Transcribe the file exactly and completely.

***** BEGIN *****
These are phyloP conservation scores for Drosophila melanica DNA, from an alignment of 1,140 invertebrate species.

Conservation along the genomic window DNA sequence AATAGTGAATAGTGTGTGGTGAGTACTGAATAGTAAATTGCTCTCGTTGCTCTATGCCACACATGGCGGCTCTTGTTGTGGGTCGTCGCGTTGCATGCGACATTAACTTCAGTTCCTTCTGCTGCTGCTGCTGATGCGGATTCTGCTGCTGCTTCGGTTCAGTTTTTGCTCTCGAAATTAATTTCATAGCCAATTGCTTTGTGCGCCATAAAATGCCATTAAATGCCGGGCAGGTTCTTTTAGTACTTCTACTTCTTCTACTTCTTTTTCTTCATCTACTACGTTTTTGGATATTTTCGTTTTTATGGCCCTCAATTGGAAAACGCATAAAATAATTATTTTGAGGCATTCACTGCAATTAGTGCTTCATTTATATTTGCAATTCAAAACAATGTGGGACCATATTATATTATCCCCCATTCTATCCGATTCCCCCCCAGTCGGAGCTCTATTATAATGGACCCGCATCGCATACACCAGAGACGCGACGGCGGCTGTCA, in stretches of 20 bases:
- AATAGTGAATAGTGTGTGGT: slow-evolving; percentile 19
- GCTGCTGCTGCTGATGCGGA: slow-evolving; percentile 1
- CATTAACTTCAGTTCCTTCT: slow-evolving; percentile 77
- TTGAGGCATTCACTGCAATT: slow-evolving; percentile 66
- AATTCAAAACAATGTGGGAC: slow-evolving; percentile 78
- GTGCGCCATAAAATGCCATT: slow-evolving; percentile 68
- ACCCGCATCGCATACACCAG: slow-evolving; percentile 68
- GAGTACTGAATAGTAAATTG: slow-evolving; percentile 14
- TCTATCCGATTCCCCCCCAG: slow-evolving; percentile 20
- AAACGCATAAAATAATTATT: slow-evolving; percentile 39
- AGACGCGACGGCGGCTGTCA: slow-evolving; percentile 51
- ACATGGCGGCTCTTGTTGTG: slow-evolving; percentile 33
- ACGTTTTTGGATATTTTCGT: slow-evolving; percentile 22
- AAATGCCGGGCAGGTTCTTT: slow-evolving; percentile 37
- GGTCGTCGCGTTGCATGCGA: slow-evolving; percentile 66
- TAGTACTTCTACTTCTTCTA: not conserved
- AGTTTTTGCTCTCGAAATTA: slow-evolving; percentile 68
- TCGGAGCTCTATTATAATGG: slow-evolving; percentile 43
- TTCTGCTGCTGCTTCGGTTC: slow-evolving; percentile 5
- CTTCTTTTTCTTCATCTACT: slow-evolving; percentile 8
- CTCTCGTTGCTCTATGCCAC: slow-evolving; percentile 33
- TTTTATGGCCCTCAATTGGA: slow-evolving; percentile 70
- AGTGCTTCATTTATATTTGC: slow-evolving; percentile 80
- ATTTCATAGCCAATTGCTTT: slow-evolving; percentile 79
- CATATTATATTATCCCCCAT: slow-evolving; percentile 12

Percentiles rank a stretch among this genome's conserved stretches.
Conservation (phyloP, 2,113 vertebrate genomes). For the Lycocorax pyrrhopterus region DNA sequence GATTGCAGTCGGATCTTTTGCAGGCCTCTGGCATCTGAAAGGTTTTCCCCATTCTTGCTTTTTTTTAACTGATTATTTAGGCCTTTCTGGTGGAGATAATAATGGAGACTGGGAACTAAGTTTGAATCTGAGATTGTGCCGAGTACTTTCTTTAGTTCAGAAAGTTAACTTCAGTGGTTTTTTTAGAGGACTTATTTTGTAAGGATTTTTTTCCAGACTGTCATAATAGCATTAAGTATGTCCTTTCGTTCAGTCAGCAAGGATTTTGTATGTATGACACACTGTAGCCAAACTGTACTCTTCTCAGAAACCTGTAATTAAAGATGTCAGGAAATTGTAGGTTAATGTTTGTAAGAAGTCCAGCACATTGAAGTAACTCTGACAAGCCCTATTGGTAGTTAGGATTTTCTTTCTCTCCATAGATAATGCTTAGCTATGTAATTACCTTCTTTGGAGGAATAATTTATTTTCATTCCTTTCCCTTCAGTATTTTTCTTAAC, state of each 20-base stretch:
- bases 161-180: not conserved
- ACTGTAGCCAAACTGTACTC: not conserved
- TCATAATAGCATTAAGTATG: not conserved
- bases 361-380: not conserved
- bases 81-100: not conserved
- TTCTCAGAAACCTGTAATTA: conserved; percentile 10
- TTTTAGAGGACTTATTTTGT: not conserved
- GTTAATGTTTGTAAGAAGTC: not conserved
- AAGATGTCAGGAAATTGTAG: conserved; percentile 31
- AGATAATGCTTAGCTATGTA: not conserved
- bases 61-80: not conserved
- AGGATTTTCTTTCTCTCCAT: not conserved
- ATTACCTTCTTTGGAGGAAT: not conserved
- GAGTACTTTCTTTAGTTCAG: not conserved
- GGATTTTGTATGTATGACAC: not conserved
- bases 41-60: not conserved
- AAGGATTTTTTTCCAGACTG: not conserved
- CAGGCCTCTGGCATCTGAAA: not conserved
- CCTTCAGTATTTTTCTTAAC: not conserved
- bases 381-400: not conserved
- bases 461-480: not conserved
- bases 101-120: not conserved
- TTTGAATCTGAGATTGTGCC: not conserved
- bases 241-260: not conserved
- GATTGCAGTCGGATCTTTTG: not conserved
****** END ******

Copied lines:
These are phyloP conservation scores for Drosophila melanica DNA, from an alignment of 1,140 invertebrate species.

Conservation along the genomic window DNA sequence AATAGTGAATAGTGTGTGGTGAGTACTGAATAGTAAATTGCTCTCGTTGCTCTATGCCACACATGGCGGCTCTTGTTGTGGGTCGTCGCGTTGCATGCGACATTAACTTCAGTTCCTTCTGCTGCTGCTGCTGATGCGGATTCTGCTGCTGCTTCGGTTCAGTTTTTGCTCTCGAAATTAATTTCATAGCCAATTGCTTTGTGCGCCATAAAATGCCATTAAATGCCGGGCAGGTTCTTTTAGTACTTCTACTTCTTCTACTTCTTTTTCTTCATCTACTACGTTTTTGGATATTTTCGTTTTTATGGCCCTCAATTGGAAAACGCATAAAATAATTATTTTGAGGCATTCACTGCAATTAGTGCTTCATTTATATTTGCAATTCAAAACAATGTGGGACCATATTATATTATCCCCCATTCTATCCGATTCCCCCCCAGTCGGAGCTCTATTATAATGGACCCGCATCGCATACACCAGAGACGCGACGGCGGCTGTCA, in stretches of 20 bases:
- AATAGTGAATAGTGTGTGGT: slow-evolving; percentile 19
- GCTGCTGCTGCTGATGCGGA: slow-evolving; percentile 1
- CATTAACTTCAGTTCCTTCT: slow-evolving; percentile 77
- TTGAGGCATTCACTGCAATT: slow-evolving; percentile 66
- AATTCAAAACAATGTGGGAC: slow-evolving; percentile 78
- GTGCGCCATAAAATGCCATT: slow-evolving; percentile 68
- ACCCGCATCGCATACACCAG: slow-evolving; percentile 68
- GAGTACTGAATAGTAAATTG: slow-evolving; percentile 14
- TCTATCCGATTCCCCCCCAG: slow-evolving; percentile 20
- AAACGCATAAAATAATTATT: slow-evolving; percentile 39
- AGACGCGACGGCGGCTGTCA: slow-evolving; percentile 51
- ACATGGCGGCTCTTGTTGTG: slow-evolving; percentile 33
- ACGTTTTTGGATATTTTCGT: slow-evolving; percentile 22
- AAATGCCGGGCAGGTTCTTT: slow-evolving; percentile 37
- GGTCGTCGCGTTGCATGCGA: slow-evolving; percentile 66
- TAGTACTTCTACTTCTTCTA: not conserved
- AGTTTTTGCTCTCGAAATTA: slow-evolving; percentile 68
- TCGGAGCTCTATTATAATGG: slow-evolving; percentile 43
- TTCTGCTGCTGCTTCGGTTC: slow-evolving; percentile 5
- CTTCTTTTTCTTCATCTACT: slow-evolving; percentile 8
- CTCTCGTTGCTCTATGCCAC: slow-evolving; percentile 33
- TTTTATGGCCCTCAATTGGA: slow-evolving; percentile 70
- AGTGCTTCATTTATATTTGC: slow-evolving; percentile 80
- ATTTCATAGCCAATTGCTTT: slow-evolving; percentile 79
- CATATTATATTATCCCCCAT: slow-evolving; percentile 12

Percentiles rank a stretch among this genome's conserved stretches.
Conservation (phyloP, 2,113 vertebrate genomes). For the Lycocorax pyrrhopterus region DNA sequence GATTGCAGTCGGATCTTTTGCAGGCCTCTGGCATCTGAAAGGTTTTCCCCATTCTTGCTTTTTTTTAACTGATTATTTAGGCCTTTCTGGTGGAGATAATAATGGAGACTGGGAACTAAGTTTGAATCTGAGATTGTGCCGAGTACTTTCTTTAGTTCAGAAAGTTAACTTCAGTGGTTTTTTTAGAGGACTTATTTTGTAAGGATTTTTTTCCAGACTGTCATAATAGCATTAAGTATGTCCTTTCGTTCAGTCAGCAAGGATTTTGTATGTATGACACACTGTAGCCAAACTGTACTCTTCTCAGAAACCTGTAATTAAAGATGTCAGGAAATTGTAGGTTAATGTTTGTAAGAAGTCCAGCACATTGAAGTAACTCTGACAAGCCCTATTGGTAGTTAGGATTTTCTTTCTCTCCATAGATAATGCTTAGCTATGTAATTACCTTCTTTGGAGGAATAATTTATTTTCATTCCTTTCCCTTCAGTATTTTTCTTAAC, state of each 20-base stretch:
- bases 161-180: not conserved
- ACTGTAGCCAAACTGTACTC: not conserved
- TCATAATAGCATTAAGTATG: not conserved
- bases 361-380: not conserved
- bases 81-100: not conserved
- TTCTCAGAAACCTGTAATTA: conserved; percentile 10
- TTTTAGAGGACTTATTTTGT: not conserved
- GTTAATGTTTGTAAGAAGTC: not conserved
- AAGATGTCAGGAAATTGTAG: conserved; percentile 31
- AGATAATGCTTAGCTATGTA: not conserved
- bases 61-80: not conserved
- AGGATTTTCTTTCTCTCCAT: not conserved
- ATTACCTTCTTTGGAGGAAT: not conserved
- GAGTACTTTCTTTAGTTCAG: not conserved
- GGATTTTGTATGTATGACAC: not conserved
- bases 41-60: not conserved
- AAGGATTTTTTTCCAGACTG: not conserved
- CAGGCCTCTGGCATCTGAAA: not conserved
- CCTTCAGTATTTTTCTTAAC: not conserved
- bases 381-400: not conserved
- bases 461-480: not conserved
- bases 101-120: not conserved
- TTTGAATCTGAGATTGTGCC: not conserved
- bases 241-260: not conserved
- GATTGCAGTCGGATCTTTTG: not conserved